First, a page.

• During the Great Plague in London, in the year of 1666, four theives, availing themselves of he public calamity, took the opportunity to plunder the hosues of the dead and dying, yet, notwithstanding, escaped the ravenous infection themselves. On its being inquired howe thet thus insured their own safety it was found that they constantly carried about them sponges of prepared vinegar, which preparation future apothecaries adopted in all infectious cases, and sold under the denomintion of theives' vinegare.

    Joseph Taylor, Antiquities Curiousae, 1819

    A kind of vinegar made by digesting rosemay tops, sage~leaves, etc.

    Robert Hunter, Encyclopaedic Dictionary, 1894

    February 4, 2009

  • Caps quilted with good things for the head.

    Elisha Cole, English Dictionary, 1713

    A sort of coif or cap, with a double bottom, between which is enclosed a mixtures of aromatic powders, having cotton for an excipiant. It was formerly used as a powerful cephalic.

    Robley Dunglison, Dictionary of Medical Sciences, 1844

    February 4, 2009

  • An herb which, steeped in drink, is said to make a woman conceive a girl.

    Nathaniel Bailey, Etymological English Dictionary, 1749

    February 4, 2009

  • The first allowance of beer to harvest men, before the begin their days work.

    Robert Forby, Vocabulary of East Anglia, 1830

    A draught before breakfast.

    Ebenezer Brewer, Dictionary of Phrase and Fable, 1898

    February 4, 2009

  • A corruption of 'three~thirds'. It denoted a draught, once popular, made up of a third each of ale, beer, and 'two~penny', in contradistinction to 'half~and~half'. This beverage was superseded in 1722 by the very similar porter, or 'entire'.

    Robert Chambers, Encyclopedia, 1874

    February 4, 2009

  • Turpentine, a sort of clear, resinous gum, distilling out of the fir tree and others. It is of two sorts, vulgar or common, or Venetian; the latter is esteemed the best, being clear, pellucid and white, and of a glass colour used as a balsam to cuts and other green wounds, and taken inwardly as diuretick, occasioning the urine to smell like violets. Boiled in water, it becomes solid, and being so prepared, is made into pills and given in venereal cases.

    The oil is used to consolidate wounds, to discuss tumours, and to strengthen nerves.

    Thomas Dyche, New General English Dictionary, 1740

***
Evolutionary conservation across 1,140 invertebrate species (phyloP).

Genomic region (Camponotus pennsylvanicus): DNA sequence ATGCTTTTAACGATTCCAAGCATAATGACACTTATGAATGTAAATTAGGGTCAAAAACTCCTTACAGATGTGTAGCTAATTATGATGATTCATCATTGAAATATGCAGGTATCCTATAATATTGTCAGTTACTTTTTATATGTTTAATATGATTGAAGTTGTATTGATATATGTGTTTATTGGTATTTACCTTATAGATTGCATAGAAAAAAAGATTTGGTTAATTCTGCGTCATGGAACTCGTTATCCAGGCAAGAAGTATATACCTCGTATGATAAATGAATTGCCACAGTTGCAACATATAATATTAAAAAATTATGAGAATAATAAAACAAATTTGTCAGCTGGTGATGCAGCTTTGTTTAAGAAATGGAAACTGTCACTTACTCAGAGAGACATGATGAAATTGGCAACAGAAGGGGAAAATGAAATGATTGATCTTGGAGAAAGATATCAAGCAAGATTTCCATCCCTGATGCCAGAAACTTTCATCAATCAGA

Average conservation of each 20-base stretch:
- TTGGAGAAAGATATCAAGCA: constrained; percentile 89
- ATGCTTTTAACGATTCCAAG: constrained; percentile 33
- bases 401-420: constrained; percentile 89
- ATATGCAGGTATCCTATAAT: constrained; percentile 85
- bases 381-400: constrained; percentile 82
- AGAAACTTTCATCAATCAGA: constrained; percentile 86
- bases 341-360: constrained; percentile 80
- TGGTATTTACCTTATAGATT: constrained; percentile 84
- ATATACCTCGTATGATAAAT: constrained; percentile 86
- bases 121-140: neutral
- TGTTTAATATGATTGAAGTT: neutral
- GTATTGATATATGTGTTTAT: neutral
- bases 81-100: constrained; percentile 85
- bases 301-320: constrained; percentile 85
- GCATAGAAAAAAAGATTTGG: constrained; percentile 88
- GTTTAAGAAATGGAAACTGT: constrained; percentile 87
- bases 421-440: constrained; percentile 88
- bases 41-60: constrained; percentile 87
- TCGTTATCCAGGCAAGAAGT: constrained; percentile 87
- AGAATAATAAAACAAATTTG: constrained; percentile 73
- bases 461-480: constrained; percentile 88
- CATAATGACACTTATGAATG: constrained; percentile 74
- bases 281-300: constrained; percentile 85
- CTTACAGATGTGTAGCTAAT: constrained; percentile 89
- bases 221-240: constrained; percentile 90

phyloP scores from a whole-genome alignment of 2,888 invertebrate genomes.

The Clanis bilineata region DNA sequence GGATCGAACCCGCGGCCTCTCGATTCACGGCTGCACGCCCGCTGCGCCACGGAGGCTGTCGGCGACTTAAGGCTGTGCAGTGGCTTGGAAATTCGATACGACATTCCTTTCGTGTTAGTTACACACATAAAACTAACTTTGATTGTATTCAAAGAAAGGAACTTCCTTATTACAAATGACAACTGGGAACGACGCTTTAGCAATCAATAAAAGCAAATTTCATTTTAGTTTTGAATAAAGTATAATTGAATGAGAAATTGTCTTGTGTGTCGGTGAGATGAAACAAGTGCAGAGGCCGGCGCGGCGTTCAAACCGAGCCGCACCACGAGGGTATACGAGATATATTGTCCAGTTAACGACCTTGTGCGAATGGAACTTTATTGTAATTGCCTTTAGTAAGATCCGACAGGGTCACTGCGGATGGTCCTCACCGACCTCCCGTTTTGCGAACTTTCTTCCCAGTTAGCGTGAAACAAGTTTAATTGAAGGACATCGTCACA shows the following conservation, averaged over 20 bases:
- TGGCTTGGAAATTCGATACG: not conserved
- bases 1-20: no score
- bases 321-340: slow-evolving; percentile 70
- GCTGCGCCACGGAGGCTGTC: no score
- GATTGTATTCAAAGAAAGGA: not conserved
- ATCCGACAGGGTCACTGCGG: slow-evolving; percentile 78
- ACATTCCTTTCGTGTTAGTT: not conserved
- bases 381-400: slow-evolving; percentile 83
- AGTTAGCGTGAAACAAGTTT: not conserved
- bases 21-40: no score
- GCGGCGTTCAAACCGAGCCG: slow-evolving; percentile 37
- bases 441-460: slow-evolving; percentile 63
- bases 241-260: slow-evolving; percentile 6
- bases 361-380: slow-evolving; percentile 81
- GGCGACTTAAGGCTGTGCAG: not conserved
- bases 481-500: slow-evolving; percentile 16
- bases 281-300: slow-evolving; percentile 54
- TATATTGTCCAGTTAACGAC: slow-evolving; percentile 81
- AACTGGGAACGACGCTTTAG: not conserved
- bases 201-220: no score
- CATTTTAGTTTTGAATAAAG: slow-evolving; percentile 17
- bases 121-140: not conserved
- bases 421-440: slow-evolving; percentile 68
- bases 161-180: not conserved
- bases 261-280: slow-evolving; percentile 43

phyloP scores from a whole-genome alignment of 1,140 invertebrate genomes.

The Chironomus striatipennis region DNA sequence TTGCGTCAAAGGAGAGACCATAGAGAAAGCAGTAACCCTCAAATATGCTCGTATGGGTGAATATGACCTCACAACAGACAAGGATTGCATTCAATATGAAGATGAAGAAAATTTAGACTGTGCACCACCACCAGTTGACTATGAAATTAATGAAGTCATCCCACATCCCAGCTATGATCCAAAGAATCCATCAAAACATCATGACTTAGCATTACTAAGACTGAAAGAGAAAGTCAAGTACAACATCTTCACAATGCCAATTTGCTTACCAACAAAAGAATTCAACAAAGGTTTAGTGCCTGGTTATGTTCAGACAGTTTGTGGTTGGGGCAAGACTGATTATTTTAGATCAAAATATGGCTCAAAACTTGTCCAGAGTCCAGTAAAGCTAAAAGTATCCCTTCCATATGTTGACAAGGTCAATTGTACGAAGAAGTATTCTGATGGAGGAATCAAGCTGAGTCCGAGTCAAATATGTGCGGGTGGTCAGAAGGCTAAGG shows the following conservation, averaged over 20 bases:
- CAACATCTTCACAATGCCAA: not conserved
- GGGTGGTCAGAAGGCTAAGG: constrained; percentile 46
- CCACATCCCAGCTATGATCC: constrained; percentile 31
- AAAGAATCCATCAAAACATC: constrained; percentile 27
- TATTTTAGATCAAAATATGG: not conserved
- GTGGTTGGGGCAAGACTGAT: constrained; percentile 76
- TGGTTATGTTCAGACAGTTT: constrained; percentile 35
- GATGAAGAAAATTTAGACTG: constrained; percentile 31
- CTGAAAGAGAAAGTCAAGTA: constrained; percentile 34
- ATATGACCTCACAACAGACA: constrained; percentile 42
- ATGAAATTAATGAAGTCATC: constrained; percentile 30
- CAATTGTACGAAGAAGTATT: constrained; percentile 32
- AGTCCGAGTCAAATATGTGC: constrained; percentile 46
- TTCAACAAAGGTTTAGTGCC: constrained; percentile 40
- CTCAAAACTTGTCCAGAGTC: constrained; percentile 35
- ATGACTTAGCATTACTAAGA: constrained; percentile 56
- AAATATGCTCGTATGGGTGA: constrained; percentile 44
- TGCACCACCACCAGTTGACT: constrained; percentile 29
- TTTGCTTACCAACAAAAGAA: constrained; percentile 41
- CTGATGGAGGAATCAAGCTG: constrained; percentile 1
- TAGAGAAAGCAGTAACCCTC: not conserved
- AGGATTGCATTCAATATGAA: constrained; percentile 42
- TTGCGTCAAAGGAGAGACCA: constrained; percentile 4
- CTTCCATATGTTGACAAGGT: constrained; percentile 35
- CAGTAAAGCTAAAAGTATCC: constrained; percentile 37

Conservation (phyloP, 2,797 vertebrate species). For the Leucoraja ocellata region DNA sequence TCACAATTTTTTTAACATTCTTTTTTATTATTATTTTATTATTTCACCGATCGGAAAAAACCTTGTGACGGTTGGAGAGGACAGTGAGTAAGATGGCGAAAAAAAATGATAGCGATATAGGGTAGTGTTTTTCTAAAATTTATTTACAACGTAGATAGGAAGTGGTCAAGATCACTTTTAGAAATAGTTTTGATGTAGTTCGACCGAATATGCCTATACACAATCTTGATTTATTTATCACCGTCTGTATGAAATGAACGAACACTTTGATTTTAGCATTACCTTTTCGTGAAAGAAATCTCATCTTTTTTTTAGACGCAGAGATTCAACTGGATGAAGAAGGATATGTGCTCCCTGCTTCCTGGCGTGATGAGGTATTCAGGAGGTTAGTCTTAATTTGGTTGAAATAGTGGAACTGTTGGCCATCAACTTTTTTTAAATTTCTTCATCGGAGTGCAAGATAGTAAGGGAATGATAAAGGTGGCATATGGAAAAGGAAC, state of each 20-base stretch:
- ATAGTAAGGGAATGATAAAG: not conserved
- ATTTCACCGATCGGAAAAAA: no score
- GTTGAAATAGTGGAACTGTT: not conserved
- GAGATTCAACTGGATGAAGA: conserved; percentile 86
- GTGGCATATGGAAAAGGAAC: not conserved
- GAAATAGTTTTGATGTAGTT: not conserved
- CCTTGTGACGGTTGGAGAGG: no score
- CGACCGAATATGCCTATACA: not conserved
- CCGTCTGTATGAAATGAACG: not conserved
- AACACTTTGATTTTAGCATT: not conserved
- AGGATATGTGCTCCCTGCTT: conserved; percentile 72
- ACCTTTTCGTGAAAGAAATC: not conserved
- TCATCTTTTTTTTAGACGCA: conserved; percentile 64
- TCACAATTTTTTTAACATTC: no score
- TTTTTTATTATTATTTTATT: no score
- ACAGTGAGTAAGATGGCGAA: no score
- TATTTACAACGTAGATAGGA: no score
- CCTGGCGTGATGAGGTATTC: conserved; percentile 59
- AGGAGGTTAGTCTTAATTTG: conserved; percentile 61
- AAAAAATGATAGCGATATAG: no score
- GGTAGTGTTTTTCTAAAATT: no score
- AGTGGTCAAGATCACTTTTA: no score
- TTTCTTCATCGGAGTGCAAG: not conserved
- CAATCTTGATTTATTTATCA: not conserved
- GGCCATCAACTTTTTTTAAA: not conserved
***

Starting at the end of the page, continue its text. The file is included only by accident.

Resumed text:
February 4, 2009

  • In pharmacy, a rosin so named from the dragon's combating with the elephant. It is moderately heavy, friable or brittle, and in the mass of a dusky red; but when powdered of a bright scarlet, it has little smell, an is of a resinous and astringent taste. It is produced from no less than four vegetables of different part of the world.

    Daniel Fenning, Royal English Dictionary, 1775

    It has been used as an astringent in hemorrhages, etc, but now is rarely employed.

    Robley Dunglison, Dictionary of medical Science, 1844

    February 4, 2009

  • Medicines to put up the nostrils to cleanse the head... or enliven the spirits ;')

    Nathaniel Bailey, Etymological English Dictionary, 1749

    February 4, 2009

  • Small beer made for present drinking,. by simply boiling small quantities of malt and hops together in a kettle; so called from being made in haste, gallopped, as it were, into beer.

    William Holloway, General Dictionary of Provencialisms, 1838

    February 4, 2009

  • A dissolution of some of the more rarify'd parts of silver, made in spirit of wine, and whetted by alkali-salts.

    Edward Phillip, New World of English Words, 1706

    This name probably was derived from some notion of the old chemists about the influence of the moon in the preparation of dissolvents.

    Samuel Johnson, Dictionary of the English Language, 1755

    February 4, 2009

  • A greasy~looking beverage, foermly sold on stalls at early morning, prepared from a powder made of the root of the Orchis masculu... Charles Lamb, in one of his papers, has left some account of this drinkable which he says was, of all preparations, the most grateful to the stomachs of young chimney~sweeps. The present generation has no knowledge of this drink, excepting that derived from books. The word 'slops' as applied to weak, warm drink, is very likely derived from the Cockney pronunciation of saloop.